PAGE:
Excuse Me Sir, But You’re A Sir Too

I was going for the whole Ben Harper thing but I’m not sure it worked. At any rate, allow me to share a story of an awkward greeting that happens to me quite frequently. I understand that in the military it is quite common to address many people you don’t know as sir. I’m down with that. What makes me feel uncomfortable is when I pass older gentlemen in Petworth and they say “Good morning sir” or “How are you, sir” to me. I just don’t feel a “young” kid like me is deserving of the honorific. I always think to myself, why are they addressing me as sir? If anyone should be addressed as sir it is they! So what is going on here, is this a generational thing? Should I respond back using sir as well?

15 Comment

  • Yep. In the black community, especially among the older generation, sir, ma’am, miss…. titles, are the way to go. Once you get to know each other, less formal address will come.


  • hmm.. that’s really interesting. But I have to say, it makes me feel even more uncomfortable being a younger white person addressed as “sir” by an older black person–and sometimes responding in kind just seems weird, like when someone says “excuse me, sir” you don’t want to reply back “that’s okay, sir”–that seems weird…

  • lol. y’all are clearly from the North. Its a respect/polite thing. You don’t know them, they don’t know you; its just polite. Don’t feel bad that someone is being polite to you. As the first commenter said, once you get to know them the less formal address will come. Unless they’re elderly, in which case they can address you commonly but you should stay formal. Then again, I didn’t make the rules, I just attempt to live by them.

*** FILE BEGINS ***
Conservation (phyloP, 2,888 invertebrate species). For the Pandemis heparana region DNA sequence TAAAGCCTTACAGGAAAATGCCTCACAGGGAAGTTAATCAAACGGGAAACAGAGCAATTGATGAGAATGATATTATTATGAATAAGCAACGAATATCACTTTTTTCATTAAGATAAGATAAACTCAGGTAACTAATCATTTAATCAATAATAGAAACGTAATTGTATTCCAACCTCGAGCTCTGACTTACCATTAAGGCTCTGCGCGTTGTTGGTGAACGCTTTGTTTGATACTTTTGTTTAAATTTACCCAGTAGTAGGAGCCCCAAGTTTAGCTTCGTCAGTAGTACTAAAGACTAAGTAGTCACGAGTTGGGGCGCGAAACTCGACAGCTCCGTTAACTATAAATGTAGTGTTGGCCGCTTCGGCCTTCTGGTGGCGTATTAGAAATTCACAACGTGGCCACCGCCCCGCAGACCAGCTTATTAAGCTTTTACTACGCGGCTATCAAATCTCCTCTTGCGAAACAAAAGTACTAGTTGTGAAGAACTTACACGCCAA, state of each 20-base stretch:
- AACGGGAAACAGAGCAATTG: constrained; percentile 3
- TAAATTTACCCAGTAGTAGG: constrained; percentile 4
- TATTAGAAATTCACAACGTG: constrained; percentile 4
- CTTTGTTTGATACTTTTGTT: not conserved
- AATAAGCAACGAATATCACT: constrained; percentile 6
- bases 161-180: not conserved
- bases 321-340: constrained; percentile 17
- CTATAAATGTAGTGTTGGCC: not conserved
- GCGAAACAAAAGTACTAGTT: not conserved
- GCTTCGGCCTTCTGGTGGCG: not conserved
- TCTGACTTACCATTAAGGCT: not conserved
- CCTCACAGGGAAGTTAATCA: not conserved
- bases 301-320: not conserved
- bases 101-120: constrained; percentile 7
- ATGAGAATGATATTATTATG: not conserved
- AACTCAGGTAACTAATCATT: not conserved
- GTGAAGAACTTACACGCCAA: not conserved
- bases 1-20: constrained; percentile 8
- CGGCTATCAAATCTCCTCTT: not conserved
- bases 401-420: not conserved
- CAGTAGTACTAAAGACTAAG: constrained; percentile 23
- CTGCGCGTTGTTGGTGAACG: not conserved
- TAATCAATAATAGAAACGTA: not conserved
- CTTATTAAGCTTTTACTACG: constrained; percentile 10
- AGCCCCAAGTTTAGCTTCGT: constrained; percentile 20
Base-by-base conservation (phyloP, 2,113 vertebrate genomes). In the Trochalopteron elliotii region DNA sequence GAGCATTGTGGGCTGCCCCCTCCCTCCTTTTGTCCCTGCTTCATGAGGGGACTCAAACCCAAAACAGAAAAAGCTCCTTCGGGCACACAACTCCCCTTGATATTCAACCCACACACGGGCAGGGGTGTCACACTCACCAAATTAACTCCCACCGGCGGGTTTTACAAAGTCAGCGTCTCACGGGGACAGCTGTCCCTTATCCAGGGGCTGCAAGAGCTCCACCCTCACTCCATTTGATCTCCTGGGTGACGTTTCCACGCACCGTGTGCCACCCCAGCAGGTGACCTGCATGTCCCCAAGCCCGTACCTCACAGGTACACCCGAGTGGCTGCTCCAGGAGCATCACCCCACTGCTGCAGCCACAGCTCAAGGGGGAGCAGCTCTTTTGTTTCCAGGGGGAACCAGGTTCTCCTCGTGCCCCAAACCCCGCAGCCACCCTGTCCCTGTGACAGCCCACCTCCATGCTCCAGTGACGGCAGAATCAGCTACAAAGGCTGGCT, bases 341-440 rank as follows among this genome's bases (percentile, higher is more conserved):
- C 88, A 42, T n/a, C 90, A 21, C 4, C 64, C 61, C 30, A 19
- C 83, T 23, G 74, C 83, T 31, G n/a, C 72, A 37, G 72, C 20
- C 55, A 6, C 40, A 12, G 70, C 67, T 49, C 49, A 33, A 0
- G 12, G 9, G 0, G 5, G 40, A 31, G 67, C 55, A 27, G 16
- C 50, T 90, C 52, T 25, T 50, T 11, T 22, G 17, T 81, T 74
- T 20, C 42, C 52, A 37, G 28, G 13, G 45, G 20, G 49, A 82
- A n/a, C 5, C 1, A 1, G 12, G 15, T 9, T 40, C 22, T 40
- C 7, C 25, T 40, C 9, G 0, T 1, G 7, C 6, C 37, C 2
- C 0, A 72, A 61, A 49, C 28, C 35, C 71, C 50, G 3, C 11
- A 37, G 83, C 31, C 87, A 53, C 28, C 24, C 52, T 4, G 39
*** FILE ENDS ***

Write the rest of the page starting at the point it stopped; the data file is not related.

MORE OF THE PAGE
• i am with ‘anonymous’ number 2–as a white person, i feel uncomfortable when an older black gentleman calls me ‘sir’.

  • I’m with emoemu. I grew up mostly in Kentucky, where even college students address each other as “sir” and “ma’am” when they don’t know each other. I just see it as having some manners. Being polite is not weird.

  • but being southern is

  • Being in the military, I am so used to referring to everyone as Sir or Ma’am that I don’t even notice it anymore. I’d guess that southerners do the same thing.

  • Or as senior non-commissioned officers like to say when they get called “sir”, “Don’t call me ‘sir’, I work for a living.”

  • Damn weird yankees.

  • I think that’s charming. Very old school.

  • I grew up in the south and I’ve always thought of ‘sir’ and ‘ma’am’ as terms of respect to use when referring to people more senior to you, either in age or social standing. As someone in my twenties, its definitely a little off-putting when my elderly neighbors refer to me as ‘sir’. Frankly, I’d rather be called ‘son’.

  • You guys are really stupid.

  • It’s definetely a southern thing. And many cultural behaviors associated with African Americans found throughout the US are actually southern behaviors or customs. I’m from here but my parents are New Yorkers, the most opposite from southern that there is. As a kid, I sometimes herad kids call their parents sir and m’am, which I found strange. But hey, respect is good.

  • in a world where civility is rare as tofu in a steakhouse -be thaNKful. be thankful there is still some.

  • Everyone is a “sir” or “ma’am” to me. It’s called manners PoP, you damn yankee!

Comments are closed.